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Turn on the TV and you’ll see an ad for the latest Mad Max film, “Fury Road”. It looks exciting in the trailer – lots of explosions and impossible stunts. The trailer has been edited for family viewing, so nobody dies.

Fury Road

But the film itself is filled with death. The simplest way to create drama is to threaten death, and Hollywood usually goes for simple. To keep up the tension for 120 minutes, the threat of death must be constant, which means lots of killing.

I didn’t see the earlier Mad Max films, because I think that Mel Gibson is a creep, and I won’t see this one. I’m not a big fan of killing as entertainment, and that puts me out of the current mainstream.

The movie reviewer for the Minneapolis Star Tribune, Colin Covert, loved “Fury Road”. He said something about the film that surprised me – all that killing was “playful fun”. Although the plot is based on “knocking off supporting characters by the hundreds” and “endless carnage”, it’s “uproariously funny”.

Colvert is not alone. The reviewer for the New York Times, A. O. Scott, was slightly more critical of “Fury Road”, but he gave the film 5 stars out of a possible 5, applauded the “enormous pleasure” of watching the mayhem, and ended by saying, “It’s all great fun.” Seeing people die onscreen is a good time.

I know the rate of violent crime in the US has been falling. But I can’t help thinking that we are systematically anesthetizing ourselves, especially our young, to the real horror of death.

Mass killing in movies is not new. Just the other day I saw the first spaghetti western with Clint Eastwood, “A Fistful of Dollars”, from 1964. I like westerns and I like Eastwood’s laconic and nameless character. Dozens of men are killed before our eyes. One scene shows the bad guy machine-gunning a whole company of Mexican soldiers, and we see them die one by one. Later he and his henchmen shoot their rivals as they emerge from their burning home, one a time even more slowly, perhaps twenty of them. The bad guys laugh, but they’re Mexicans, a bit of racism that was acceptable in 1964. Although Clint himself shot about a dozen people, he always let them draw first.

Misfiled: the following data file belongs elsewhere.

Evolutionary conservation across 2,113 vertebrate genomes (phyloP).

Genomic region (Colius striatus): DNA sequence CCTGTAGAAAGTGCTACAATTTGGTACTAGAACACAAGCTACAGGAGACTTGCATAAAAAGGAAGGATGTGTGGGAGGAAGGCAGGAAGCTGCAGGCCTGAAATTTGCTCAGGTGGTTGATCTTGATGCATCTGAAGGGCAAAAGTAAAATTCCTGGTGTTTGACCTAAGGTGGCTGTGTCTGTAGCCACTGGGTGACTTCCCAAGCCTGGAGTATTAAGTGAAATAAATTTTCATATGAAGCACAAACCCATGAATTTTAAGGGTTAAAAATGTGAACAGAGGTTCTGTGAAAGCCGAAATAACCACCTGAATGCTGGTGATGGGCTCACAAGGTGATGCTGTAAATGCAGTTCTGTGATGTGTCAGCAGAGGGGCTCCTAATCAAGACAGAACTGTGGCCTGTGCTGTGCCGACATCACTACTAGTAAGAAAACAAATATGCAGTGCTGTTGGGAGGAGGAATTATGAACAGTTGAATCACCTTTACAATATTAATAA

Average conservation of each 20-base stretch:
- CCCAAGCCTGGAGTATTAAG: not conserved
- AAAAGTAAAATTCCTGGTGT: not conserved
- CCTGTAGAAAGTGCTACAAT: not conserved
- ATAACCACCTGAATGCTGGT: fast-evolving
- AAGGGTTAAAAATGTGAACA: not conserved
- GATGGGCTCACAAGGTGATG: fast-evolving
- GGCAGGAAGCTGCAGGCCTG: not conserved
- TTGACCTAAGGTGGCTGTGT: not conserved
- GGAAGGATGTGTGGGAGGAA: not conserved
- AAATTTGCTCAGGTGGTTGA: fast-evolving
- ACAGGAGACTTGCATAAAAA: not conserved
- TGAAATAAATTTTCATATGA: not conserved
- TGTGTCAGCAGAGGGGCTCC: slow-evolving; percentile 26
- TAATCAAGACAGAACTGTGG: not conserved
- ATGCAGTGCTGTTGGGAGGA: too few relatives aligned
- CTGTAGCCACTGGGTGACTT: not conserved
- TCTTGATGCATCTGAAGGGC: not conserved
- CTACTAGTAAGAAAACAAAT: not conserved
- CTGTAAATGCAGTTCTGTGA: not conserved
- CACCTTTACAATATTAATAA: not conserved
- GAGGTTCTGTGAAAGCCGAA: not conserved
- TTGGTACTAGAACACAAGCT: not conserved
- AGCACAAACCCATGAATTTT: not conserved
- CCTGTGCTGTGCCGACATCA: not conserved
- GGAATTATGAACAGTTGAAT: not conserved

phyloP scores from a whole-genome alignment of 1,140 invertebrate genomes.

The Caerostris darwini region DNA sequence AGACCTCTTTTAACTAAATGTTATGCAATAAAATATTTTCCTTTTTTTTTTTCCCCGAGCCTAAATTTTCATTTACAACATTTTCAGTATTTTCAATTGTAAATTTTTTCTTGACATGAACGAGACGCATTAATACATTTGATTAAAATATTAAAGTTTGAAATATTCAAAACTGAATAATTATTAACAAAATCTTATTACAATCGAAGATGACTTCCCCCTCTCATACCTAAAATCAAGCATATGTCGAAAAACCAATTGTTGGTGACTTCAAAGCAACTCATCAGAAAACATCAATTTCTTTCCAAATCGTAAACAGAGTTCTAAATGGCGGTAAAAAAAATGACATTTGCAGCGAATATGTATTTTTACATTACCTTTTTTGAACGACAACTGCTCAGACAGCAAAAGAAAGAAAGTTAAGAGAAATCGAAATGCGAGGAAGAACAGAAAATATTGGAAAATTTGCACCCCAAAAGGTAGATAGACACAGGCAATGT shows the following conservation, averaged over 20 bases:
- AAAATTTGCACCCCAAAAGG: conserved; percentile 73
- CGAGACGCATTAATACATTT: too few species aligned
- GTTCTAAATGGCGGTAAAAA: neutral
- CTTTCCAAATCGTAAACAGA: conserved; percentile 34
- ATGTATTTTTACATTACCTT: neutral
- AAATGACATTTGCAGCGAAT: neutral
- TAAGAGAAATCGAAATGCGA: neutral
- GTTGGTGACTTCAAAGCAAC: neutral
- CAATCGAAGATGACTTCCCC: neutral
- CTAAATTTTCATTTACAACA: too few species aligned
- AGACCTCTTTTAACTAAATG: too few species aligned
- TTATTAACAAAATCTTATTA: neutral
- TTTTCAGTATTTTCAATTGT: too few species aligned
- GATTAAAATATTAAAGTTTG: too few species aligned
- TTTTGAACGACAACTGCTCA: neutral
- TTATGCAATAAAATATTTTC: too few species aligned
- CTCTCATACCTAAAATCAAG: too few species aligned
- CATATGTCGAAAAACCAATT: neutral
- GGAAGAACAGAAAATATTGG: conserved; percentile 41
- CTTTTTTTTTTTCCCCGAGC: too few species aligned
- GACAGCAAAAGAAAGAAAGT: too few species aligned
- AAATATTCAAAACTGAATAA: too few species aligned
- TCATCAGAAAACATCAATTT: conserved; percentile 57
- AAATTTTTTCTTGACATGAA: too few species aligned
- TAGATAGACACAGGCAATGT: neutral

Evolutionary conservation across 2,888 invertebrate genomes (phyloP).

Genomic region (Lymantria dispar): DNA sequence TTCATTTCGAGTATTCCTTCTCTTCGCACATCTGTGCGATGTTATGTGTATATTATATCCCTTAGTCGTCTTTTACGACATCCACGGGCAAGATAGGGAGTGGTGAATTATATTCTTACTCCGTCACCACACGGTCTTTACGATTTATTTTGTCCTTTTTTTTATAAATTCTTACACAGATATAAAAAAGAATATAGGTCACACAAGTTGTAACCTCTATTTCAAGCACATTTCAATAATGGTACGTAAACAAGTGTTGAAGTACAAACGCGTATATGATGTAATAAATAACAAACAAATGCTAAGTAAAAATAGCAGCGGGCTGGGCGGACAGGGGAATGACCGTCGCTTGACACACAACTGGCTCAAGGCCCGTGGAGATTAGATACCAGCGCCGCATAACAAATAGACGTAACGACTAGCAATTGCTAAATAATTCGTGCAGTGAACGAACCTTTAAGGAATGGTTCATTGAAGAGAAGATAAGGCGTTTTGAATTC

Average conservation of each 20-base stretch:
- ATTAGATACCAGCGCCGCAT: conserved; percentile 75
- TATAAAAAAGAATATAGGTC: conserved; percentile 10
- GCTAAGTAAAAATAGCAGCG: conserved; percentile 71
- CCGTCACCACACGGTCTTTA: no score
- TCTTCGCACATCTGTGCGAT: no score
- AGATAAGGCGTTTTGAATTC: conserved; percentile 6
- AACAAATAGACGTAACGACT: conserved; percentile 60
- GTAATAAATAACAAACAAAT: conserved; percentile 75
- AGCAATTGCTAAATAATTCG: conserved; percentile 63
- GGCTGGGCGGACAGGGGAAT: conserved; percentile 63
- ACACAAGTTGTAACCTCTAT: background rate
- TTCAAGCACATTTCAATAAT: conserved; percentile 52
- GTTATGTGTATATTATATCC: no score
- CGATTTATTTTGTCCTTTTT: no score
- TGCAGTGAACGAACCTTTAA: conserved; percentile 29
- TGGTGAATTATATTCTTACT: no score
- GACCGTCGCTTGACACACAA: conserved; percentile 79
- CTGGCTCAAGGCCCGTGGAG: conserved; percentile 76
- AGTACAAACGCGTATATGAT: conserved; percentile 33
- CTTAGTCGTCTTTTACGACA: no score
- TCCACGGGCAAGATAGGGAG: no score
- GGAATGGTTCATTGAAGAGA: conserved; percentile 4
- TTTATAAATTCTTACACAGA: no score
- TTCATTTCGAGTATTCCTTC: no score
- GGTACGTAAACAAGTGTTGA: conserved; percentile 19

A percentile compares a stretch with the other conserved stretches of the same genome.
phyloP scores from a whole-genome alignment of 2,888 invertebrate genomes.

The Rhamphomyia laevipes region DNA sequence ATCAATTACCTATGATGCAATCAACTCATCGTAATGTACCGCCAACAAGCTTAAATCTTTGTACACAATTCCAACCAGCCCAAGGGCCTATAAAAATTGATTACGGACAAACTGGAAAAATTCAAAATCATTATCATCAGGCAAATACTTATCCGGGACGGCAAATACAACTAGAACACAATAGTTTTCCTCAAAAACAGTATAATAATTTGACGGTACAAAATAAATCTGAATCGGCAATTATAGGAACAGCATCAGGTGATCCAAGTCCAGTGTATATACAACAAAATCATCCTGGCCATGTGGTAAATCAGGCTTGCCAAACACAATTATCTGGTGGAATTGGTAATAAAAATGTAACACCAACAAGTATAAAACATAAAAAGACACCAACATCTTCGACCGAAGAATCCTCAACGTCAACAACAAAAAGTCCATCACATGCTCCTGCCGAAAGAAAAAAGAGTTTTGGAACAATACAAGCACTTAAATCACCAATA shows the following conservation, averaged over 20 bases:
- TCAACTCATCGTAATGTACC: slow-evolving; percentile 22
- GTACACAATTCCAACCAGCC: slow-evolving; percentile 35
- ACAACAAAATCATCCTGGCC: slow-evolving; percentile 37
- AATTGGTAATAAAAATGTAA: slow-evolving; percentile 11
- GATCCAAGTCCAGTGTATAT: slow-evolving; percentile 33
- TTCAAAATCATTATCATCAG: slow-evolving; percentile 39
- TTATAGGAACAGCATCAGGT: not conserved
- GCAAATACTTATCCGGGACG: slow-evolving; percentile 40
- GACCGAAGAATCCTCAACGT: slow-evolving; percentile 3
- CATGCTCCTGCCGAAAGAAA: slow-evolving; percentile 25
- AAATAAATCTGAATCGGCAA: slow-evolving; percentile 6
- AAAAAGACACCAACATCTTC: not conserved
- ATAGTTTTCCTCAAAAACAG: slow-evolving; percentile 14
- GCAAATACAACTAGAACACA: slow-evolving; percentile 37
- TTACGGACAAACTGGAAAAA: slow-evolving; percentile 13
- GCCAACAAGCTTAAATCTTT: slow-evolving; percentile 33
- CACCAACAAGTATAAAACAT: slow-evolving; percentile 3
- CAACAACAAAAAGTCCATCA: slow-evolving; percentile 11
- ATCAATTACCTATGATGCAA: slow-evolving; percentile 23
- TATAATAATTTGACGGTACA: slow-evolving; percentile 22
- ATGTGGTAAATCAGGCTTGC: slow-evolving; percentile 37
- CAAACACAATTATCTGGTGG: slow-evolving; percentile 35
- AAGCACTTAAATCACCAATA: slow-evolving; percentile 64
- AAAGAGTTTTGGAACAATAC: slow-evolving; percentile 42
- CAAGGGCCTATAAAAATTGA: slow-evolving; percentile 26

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Fifty years later, killing is fun for everyone. Buy some popcorn, say the reviewers, watch a lot of people die, and have a great time.

I know the rate of violent crime in the US has been falling. But I can’t help thinking that we are systematically anesthetizing ourselves, especially our young, to the real horror of death. Video games, which began with colorful little men running around on screen, now feature eternal warfare. Make a kill, get a thrill, do it again a hundred times.

Back when Clint Eastwood was shooting Mexicans, our media and government said our culture was superior, because, for example, Asians didn’t value life as we did. Our methods of warfare in Vietnam demonstrated the irony of that claim. Now we don’t even pretend to value life.


I haven’t lived everywhere, but I have seen no other culture where killing people is so ubiquitously presented as entertainment.

Turn on the news and there’s more killing. Reporters put on serious faces, but they and their media bosses pounce on any murder, any time, any place, to splash all over our screens. This televised taste for blood assures any potential killer that he’ll get his 15 minutes of fame or more. The dominance of crime stories over all other types of news was already documented in studies in the 1990s. Since then murder has come to dominate nearly all types of TV programming.

In 1993, the group National Organization of Parents of Murdered Children launched an attempt to “alert society to its insensitivity towards murder”, using the acronym MINE, Murder Is Not Entertainment. That effort has been a dismal failure. Marketing murder makes millions. I can’t predict the long-term effects to our society of the ubiquity of murder on screen. But they can’t be good.

steve hochstadt

Steve Hochstadt
Taking Back Our Lives